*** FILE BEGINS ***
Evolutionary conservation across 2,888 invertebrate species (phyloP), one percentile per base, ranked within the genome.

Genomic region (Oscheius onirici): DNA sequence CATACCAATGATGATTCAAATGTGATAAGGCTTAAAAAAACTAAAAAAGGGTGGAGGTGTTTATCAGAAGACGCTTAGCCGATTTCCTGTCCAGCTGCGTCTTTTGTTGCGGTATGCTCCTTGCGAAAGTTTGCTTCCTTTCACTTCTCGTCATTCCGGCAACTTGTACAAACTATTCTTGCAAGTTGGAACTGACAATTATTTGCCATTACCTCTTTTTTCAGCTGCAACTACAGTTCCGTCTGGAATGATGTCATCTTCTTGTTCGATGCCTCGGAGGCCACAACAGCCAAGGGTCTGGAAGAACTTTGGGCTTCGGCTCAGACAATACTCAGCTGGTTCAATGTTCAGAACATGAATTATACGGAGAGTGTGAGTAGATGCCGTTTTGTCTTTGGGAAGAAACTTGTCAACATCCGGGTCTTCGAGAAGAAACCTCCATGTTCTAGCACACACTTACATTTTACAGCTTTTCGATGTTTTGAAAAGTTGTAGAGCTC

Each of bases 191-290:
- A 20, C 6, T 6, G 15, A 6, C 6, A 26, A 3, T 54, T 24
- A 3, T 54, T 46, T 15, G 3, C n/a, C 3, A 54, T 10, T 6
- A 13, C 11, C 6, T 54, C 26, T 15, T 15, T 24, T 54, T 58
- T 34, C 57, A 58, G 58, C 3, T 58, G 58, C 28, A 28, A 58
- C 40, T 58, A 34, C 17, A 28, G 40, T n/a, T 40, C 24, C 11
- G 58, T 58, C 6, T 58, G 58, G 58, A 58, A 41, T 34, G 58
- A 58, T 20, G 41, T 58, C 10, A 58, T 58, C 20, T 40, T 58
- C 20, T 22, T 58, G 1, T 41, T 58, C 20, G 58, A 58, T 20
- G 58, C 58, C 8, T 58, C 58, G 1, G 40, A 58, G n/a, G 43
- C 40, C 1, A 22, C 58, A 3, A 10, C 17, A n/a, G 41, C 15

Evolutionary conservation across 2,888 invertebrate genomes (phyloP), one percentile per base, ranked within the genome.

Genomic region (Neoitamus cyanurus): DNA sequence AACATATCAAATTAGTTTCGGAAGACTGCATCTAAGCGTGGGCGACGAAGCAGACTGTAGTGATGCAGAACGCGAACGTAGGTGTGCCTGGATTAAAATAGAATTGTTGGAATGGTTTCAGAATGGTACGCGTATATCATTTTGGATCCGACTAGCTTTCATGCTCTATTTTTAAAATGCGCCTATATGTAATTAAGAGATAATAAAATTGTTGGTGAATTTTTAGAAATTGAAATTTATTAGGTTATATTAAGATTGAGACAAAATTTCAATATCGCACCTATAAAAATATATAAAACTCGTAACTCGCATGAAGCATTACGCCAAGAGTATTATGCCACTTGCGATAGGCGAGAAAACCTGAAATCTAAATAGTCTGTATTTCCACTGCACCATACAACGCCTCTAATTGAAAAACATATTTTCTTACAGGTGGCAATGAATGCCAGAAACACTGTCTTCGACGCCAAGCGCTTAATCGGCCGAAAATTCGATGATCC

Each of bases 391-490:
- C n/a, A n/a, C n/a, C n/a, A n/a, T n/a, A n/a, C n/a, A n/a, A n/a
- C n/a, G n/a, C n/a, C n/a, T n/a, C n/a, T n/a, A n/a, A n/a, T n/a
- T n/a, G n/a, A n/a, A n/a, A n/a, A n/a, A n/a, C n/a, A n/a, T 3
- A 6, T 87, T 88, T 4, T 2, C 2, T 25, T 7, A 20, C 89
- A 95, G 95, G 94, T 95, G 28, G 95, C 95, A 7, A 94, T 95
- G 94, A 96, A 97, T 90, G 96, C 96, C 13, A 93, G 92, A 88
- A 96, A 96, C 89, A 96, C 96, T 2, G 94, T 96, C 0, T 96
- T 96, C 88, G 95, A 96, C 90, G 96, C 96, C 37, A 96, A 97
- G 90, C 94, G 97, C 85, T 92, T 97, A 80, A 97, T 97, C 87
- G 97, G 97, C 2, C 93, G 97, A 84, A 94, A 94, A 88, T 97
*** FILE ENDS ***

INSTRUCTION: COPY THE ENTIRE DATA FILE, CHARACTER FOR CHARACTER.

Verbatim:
Evolutionary conservation across 2,888 invertebrate species (phyloP), one percentile per base, ranked within the genome.

Genomic region (Oscheius onirici): DNA sequence CATACCAATGATGATTCAAATGTGATAAGGCTTAAAAAAACTAAAAAAGGGTGGAGGTGTTTATCAGAAGACGCTTAGCCGATTTCCTGTCCAGCTGCGTCTTTTGTTGCGGTATGCTCCTTGCGAAAGTTTGCTTCCTTTCACTTCTCGTCATTCCGGCAACTTGTACAAACTATTCTTGCAAGTTGGAACTGACAATTATTTGCCATTACCTCTTTTTTCAGCTGCAACTACAGTTCCGTCTGGAATGATGTCATCTTCTTGTTCGATGCCTCGGAGGCCACAACAGCCAAGGGTCTGGAAGAACTTTGGGCTTCGGCTCAGACAATACTCAGCTGGTTCAATGTTCAGAACATGAATTATACGGAGAGTGTGAGTAGATGCCGTTTTGTCTTTGGGAAGAAACTTGTCAACATCCGGGTCTTCGAGAAGAAACCTCCATGTTCTAGCACACACTTACATTTTACAGCTTTTCGATGTTTTGAAAAGTTGTAGAGCTC

Each of bases 191-290:
- A 20, C 6, T 6, G 15, A 6, C 6, A 26, A 3, T 54, T 24
- A 3, T 54, T 46, T 15, G 3, C n/a, C 3, A 54, T 10, T 6
- A 13, C 11, C 6, T 54, C 26, T 15, T 15, T 24, T 54, T 58
- T 34, C 57, A 58, G 58, C 3, T 58, G 58, C 28, A 28, A 58
- C 40, T 58, A 34, C 17, A 28, G 40, T n/a, T 40, C 24, C 11
- G 58, T 58, C 6, T 58, G 58, G 58, A 58, A 41, T 34, G 58
- A 58, T 20, G 41, T 58, C 10, A 58, T 58, C 20, T 40, T 58
- C 20, T 22, T 58, G 1, T 41, T 58, C 20, G 58, A 58, T 20
- G 58, C 58, C 8, T 58, C 58, G 1, G 40, A 58, G n/a, G 43
- C 40, C 1, A 22, C 58, A 3, A 10, C 17, A n/a, G 41, C 15

Evolutionary conservation across 2,888 invertebrate genomes (phyloP), one percentile per base, ranked within the genome.

Genomic region (Neoitamus cyanurus): DNA sequence AACATATCAAATTAGTTTCGGAAGACTGCATCTAAGCGTGGGCGACGAAGCAGACTGTAGTGATGCAGAACGCGAACGTAGGTGTGCCTGGATTAAAATAGAATTGTTGGAATGGTTTCAGAATGGTACGCGTATATCATTTTGGATCCGACTAGCTTTCATGCTCTATTTTTAAAATGCGCCTATATGTAATTAAGAGATAATAAAATTGTTGGTGAATTTTTAGAAATTGAAATTTATTAGGTTATATTAAGATTGAGACAAAATTTCAATATCGCACCTATAAAAATATATAAAACTCGTAACTCGCATGAAGCATTACGCCAAGAGTATTATGCCACTTGCGATAGGCGAGAAAACCTGAAATCTAAATAGTCTGTATTTCCACTGCACCATACAACGCCTCTAATTGAAAAACATATTTTCTTACAGGTGGCAATGAATGCCAGAAACACTGTCTTCGACGCCAAGCGCTTAATCGGCCGAAAATTCGATGATCC

Each of bases 391-490:
- C n/a, A n/a, C n/a, C n/a, A n/a, T n/a, A n/a, C n/a, A n/a, A n/a
- C n/a, G n/a, C n/a, C n/a, T n/a, C n/a, T n/a, A n/a, A n/a, T n/a
- T n/a, G n/a, A n/a, A n/a, A n/a, A n/a, A n/a, C n/a, A n/a, T 3
- A 6, T 87, T 88, T 4, T 2, C 2, T 25, T 7, A 20, C 89
- A 95, G 95, G 94, T 95, G 28, G 95, C 95, A 7, A 94, T 95
- G 94, A 96, A 97, T 90, G 96, C 96, C 13, A 93, G 92, A 88
- A 96, A 96, C 89, A 96, C 96, T 2, G 94, T 96, C 0, T 96
- T 96, C 88, G 95, A 96, C 90, G 96, C 96, C 37, A 96, A 97
- G 90, C 94, G 97, C 85, T 92, T 97, A 80, A 97, T 97, C 87
- G 97, G 97, C 2, C 93, G 97, A 84, A 94, A 94, A 88, T 97